"Decades and decades and decades on the beat," said David Broder's son George, "and not a cynical bone in his body." Photograph courtesy of the Broder Family
When David Broder died in March, the tributes to the journalist—who seemed as much a part of Washington’s political landscape as the Capitol dome—poured in. Those who knew Broder through some of his 81 years reminisced about his commitment to his trade and his uncommon decency.
He had covered 13 presidential campaigns, made 401 appearances on Meet the Press, won a Pulitzer Prize, and written more than 4,000 Washington Post columns that were syndicated in some 300 newspapers.
But his eldest son opened a memorial service at the National Press Club in early April with words his father likely would have chosen:
“David S. Broder was a reporter.”
From college on, he never wanted to do anything else. Broder grew up outside Chicago and earned degrees in political science at the University of Chicago, where he edited the college newspaper and met his wife, Ann. After serving two years in the Army, he began his ascent as a political reporter, getting his start at the Bloomington, Illinois, Pantagraph before moving to Washington in 1955 to work for Congressional Quarterly and after that the Washington Star, the New York Times, and finally, starting in 1966, the Washington Post.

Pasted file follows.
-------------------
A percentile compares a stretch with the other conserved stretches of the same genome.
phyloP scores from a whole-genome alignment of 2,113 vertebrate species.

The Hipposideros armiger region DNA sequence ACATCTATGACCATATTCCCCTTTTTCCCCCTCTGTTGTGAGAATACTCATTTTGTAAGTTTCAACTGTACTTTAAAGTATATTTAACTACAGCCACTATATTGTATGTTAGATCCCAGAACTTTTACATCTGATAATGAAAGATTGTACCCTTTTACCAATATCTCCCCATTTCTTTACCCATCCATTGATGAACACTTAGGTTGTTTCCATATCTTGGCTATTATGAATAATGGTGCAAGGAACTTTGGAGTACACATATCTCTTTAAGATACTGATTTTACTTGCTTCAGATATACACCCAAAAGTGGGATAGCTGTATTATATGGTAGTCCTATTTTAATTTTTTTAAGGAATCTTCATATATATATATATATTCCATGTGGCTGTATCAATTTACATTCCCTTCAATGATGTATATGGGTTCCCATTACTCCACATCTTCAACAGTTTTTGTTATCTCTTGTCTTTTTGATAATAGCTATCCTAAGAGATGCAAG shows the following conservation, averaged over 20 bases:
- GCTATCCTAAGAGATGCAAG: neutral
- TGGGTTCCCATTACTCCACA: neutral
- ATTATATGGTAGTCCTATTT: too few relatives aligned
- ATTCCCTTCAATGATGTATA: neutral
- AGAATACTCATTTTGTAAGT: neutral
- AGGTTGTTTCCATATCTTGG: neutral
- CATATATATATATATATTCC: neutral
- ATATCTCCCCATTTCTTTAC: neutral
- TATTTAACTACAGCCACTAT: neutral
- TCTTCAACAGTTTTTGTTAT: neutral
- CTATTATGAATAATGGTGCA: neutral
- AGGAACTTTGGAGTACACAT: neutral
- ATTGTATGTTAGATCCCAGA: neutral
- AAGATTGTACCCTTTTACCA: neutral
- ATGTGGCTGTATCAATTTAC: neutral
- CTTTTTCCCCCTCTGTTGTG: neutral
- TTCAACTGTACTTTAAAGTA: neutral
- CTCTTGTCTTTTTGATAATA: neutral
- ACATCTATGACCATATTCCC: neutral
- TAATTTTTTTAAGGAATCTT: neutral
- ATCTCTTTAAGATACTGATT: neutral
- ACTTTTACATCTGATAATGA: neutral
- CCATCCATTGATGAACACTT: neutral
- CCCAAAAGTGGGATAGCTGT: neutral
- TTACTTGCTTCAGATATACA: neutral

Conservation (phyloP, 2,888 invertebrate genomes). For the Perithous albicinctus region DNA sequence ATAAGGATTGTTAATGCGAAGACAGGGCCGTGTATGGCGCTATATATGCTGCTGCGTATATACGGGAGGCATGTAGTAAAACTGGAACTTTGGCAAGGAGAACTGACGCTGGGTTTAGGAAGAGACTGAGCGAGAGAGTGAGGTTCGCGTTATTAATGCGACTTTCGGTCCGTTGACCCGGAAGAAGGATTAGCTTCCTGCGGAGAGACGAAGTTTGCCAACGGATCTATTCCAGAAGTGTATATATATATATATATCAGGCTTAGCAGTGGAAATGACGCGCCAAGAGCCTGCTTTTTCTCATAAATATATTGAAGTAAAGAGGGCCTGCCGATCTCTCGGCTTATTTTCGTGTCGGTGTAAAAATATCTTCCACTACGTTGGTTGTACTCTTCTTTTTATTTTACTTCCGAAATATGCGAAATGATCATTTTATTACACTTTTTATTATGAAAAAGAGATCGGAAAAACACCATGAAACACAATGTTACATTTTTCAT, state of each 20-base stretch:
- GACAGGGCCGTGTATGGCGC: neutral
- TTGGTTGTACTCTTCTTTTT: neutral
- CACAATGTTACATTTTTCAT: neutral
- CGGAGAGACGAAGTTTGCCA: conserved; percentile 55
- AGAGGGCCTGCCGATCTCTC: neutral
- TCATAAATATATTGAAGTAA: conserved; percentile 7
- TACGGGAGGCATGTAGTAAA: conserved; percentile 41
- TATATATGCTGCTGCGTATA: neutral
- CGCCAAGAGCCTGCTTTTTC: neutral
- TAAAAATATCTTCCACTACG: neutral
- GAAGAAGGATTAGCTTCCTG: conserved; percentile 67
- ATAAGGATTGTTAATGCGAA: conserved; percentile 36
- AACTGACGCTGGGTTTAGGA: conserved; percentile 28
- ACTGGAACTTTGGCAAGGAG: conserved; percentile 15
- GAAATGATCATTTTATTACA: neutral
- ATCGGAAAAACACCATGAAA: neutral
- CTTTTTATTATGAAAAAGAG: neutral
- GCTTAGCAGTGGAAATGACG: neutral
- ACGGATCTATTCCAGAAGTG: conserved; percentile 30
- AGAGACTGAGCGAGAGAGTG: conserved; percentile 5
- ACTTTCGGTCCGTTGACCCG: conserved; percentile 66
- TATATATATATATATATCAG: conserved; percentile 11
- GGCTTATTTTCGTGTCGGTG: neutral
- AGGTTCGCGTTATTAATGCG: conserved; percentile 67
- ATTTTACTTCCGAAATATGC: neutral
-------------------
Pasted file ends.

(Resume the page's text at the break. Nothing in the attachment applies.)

Considered the dean of the Washington press corps, he was immortalized by author Timothy Crouse in The Boys on the Bus as the “high priest of political journalism.”
Broder loved many things: the Chicago Cubs, theater, sitting on the deck of his summer cabin in Michigan with piles of journals and books, the Gridiron dinner, and his family—Ann and their four sons, George, Josh, Matt, and Mike, and his grandchildren. But at the core was his life’s work. “He experienced the world through one lens,” his son Matt said at the memorial service, “the intersection of politics and policy.”
We called on some of David Broder’s family, friends, and colleagues to tell his story.
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